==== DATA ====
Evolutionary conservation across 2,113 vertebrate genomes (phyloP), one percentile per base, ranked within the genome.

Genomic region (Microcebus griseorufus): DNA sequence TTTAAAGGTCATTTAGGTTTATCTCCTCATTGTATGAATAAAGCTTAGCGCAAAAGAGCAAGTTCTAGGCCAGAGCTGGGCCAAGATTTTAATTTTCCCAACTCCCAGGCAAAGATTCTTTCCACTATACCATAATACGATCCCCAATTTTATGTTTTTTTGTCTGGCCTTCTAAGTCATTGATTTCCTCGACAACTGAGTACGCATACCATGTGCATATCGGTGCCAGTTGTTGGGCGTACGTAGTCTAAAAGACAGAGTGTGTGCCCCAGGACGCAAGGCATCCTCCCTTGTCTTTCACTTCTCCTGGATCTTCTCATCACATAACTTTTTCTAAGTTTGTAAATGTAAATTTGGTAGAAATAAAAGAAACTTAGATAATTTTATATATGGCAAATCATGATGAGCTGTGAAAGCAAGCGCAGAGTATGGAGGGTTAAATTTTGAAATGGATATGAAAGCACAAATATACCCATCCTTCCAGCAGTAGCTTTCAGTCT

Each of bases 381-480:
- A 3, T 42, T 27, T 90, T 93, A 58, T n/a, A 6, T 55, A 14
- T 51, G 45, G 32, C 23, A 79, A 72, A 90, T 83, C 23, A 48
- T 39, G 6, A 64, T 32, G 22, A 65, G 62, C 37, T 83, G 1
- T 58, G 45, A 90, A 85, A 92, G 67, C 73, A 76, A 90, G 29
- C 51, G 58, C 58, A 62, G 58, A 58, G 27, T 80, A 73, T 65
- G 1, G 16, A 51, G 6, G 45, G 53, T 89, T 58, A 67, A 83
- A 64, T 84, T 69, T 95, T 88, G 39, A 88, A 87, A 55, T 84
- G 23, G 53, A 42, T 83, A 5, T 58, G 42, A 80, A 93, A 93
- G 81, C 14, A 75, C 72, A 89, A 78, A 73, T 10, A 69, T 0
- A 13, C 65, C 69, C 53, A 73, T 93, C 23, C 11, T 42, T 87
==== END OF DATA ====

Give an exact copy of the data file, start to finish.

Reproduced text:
Evolutionary conservation across 2,113 vertebrate genomes (phyloP), one percentile per base, ranked within the genome.

Genomic region (Microcebus griseorufus): DNA sequence TTTAAAGGTCATTTAGGTTTATCTCCTCATTGTATGAATAAAGCTTAGCGCAAAAGAGCAAGTTCTAGGCCAGAGCTGGGCCAAGATTTTAATTTTCCCAACTCCCAGGCAAAGATTCTTTCCACTATACCATAATACGATCCCCAATTTTATGTTTTTTTGTCTGGCCTTCTAAGTCATTGATTTCCTCGACAACTGAGTACGCATACCATGTGCATATCGGTGCCAGTTGTTGGGCGTACGTAGTCTAAAAGACAGAGTGTGTGCCCCAGGACGCAAGGCATCCTCCCTTGTCTTTCACTTCTCCTGGATCTTCTCATCACATAACTTTTTCTAAGTTTGTAAATGTAAATTTGGTAGAAATAAAAGAAACTTAGATAATTTTATATATGGCAAATCATGATGAGCTGTGAAAGCAAGCGCAGAGTATGGAGGGTTAAATTTTGAAATGGATATGAAAGCACAAATATACCCATCCTTCCAGCAGTAGCTTTCAGTCT

Each of bases 381-480:
- A 3, T 42, T 27, T 90, T 93, A 58, T n/a, A 6, T 55, A 14
- T 51, G 45, G 32, C 23, A 79, A 72, A 90, T 83, C 23, A 48
- T 39, G 6, A 64, T 32, G 22, A 65, G 62, C 37, T 83, G 1
- T 58, G 45, A 90, A 85, A 92, G 67, C 73, A 76, A 90, G 29
- C 51, G 58, C 58, A 62, G 58, A 58, G 27, T 80, A 73, T 65
- G 1, G 16, A 51, G 6, G 45, G 53, T 89, T 58, A 67, A 83
- A 64, T 84, T 69, T 95, T 88, G 39, A 88, A 87, A 55, T 84
- G 23, G 53, A 42, T 83, A 5, T 58, G 42, A 80, A 93, A 93
- G 81, C 14, A 75, C 72, A 89, A 78, A 73, T 10, A 69, T 0
- A 13, C 65, C 69, C 53, A 73, T 93, C 23, C 11, T 42, T 87